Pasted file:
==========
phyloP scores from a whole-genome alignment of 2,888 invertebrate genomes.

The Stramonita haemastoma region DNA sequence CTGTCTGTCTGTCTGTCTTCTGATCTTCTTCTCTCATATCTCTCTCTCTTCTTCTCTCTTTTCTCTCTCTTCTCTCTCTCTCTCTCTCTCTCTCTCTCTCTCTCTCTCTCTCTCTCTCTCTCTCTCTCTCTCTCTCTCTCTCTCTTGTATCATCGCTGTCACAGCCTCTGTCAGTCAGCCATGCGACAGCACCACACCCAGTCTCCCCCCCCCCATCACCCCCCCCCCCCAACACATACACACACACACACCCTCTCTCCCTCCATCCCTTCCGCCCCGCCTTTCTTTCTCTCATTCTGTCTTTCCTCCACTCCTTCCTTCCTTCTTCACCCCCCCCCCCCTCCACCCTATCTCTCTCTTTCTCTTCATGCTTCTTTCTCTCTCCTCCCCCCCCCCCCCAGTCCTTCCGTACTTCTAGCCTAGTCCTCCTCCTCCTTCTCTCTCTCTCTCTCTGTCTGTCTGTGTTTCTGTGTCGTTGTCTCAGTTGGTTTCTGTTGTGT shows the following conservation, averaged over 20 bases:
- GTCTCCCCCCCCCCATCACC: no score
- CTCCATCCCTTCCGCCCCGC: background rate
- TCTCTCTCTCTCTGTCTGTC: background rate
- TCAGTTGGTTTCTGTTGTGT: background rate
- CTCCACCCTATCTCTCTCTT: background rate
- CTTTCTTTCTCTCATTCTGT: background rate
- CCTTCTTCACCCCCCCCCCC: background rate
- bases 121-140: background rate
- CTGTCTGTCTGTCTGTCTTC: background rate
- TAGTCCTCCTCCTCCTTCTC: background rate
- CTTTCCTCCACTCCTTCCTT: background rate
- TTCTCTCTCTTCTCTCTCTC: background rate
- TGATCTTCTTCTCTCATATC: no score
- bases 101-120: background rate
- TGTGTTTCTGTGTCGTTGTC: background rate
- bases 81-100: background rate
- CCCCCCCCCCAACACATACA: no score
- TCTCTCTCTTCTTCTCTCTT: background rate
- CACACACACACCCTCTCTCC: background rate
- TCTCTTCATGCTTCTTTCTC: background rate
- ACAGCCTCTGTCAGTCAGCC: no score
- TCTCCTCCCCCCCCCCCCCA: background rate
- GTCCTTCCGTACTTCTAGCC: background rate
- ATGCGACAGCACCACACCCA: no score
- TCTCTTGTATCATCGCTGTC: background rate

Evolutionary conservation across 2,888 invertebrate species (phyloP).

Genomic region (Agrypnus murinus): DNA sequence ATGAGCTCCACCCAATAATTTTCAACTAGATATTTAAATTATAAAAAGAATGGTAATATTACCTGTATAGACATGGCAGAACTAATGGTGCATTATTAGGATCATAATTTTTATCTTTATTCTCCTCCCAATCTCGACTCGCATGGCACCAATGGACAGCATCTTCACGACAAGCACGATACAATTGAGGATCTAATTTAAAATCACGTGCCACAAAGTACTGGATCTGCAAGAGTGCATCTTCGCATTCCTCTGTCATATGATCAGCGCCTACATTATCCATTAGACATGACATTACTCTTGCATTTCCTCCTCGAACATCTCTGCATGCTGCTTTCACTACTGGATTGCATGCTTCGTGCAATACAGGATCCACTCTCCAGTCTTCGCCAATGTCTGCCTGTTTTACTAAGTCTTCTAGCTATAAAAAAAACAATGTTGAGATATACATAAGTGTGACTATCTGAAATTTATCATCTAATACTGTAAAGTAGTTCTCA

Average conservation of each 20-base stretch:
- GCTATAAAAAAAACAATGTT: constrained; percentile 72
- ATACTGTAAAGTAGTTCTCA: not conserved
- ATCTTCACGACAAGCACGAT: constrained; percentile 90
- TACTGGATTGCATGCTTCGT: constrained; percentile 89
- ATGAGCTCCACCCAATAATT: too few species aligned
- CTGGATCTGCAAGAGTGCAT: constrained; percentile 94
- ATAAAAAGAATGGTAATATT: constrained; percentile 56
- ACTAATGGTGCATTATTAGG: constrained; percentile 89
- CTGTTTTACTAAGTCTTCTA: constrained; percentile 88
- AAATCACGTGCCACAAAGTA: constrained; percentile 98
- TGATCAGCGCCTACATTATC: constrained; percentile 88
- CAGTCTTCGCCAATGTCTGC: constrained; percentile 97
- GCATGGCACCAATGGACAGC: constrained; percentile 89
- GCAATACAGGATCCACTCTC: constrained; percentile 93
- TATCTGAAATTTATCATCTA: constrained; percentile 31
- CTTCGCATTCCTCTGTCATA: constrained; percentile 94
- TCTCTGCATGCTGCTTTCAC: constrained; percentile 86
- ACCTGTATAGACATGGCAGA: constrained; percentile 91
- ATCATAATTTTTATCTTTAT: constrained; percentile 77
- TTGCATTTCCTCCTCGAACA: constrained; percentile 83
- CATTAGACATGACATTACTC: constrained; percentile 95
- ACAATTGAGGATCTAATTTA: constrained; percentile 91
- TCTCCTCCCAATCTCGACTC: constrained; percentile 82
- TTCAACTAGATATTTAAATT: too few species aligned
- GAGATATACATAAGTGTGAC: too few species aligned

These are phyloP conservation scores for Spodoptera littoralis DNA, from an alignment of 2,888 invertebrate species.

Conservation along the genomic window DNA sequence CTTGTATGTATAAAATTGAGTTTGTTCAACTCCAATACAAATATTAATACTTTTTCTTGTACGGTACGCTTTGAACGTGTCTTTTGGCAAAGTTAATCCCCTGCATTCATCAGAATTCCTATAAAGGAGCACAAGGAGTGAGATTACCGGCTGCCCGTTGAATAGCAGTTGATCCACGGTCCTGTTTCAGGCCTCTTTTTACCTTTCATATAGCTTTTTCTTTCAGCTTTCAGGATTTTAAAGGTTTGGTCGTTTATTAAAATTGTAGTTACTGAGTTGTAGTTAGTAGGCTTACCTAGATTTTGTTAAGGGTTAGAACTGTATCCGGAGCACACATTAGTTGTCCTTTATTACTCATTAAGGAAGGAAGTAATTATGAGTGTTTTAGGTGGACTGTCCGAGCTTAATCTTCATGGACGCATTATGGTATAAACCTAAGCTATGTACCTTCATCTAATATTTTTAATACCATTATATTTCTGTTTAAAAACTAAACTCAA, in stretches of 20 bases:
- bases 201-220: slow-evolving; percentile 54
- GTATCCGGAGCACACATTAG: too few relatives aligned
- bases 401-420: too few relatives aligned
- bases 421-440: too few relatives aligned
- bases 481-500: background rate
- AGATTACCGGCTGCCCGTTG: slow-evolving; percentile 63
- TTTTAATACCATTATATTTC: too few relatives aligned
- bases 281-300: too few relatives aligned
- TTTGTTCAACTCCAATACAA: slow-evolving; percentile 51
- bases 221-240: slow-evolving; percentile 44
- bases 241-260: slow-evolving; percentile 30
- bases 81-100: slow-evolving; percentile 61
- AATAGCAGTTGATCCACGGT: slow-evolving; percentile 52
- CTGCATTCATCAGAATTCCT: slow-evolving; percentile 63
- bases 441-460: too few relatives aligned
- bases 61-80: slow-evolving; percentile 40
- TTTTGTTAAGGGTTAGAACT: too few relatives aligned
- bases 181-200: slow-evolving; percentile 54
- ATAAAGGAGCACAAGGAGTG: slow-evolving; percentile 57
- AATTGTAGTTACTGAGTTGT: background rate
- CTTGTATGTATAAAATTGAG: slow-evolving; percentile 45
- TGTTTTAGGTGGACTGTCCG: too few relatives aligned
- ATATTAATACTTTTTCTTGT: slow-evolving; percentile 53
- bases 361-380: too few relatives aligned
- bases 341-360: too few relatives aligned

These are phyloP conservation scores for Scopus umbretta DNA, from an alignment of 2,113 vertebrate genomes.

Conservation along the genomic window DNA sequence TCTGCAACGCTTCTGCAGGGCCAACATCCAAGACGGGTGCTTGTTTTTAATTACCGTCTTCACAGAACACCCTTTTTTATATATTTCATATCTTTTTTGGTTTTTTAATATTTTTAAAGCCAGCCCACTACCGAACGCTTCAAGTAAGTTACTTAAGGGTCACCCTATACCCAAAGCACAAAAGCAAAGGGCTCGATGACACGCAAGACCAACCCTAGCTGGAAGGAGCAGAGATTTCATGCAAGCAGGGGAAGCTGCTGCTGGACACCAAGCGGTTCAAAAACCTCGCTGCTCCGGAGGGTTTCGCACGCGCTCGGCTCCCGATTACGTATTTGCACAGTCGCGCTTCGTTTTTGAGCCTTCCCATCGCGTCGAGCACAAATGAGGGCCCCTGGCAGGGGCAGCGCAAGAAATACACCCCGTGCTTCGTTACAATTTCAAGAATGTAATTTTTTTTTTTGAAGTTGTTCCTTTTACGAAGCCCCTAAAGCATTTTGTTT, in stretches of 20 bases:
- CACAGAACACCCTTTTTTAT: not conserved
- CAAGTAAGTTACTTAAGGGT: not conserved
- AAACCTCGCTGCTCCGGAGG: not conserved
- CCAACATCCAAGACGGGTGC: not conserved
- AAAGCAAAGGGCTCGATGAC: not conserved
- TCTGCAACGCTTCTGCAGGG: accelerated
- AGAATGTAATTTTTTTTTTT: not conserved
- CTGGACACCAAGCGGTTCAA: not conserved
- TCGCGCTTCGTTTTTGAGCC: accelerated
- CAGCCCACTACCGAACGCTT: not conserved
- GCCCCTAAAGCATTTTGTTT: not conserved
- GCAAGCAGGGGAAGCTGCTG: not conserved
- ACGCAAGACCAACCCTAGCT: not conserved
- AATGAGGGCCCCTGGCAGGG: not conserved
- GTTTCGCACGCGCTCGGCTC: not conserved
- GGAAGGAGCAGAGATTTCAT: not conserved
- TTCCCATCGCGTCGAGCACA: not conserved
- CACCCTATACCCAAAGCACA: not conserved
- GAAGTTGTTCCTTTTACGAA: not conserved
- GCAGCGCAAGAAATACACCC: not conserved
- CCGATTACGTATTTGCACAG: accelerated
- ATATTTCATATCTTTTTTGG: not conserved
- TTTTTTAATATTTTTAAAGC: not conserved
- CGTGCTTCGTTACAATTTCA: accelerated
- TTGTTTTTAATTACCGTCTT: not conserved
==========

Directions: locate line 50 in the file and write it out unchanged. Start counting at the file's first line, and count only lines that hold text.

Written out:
- TTGCATTTCCTCCTCGAACA: constrained; percentile 83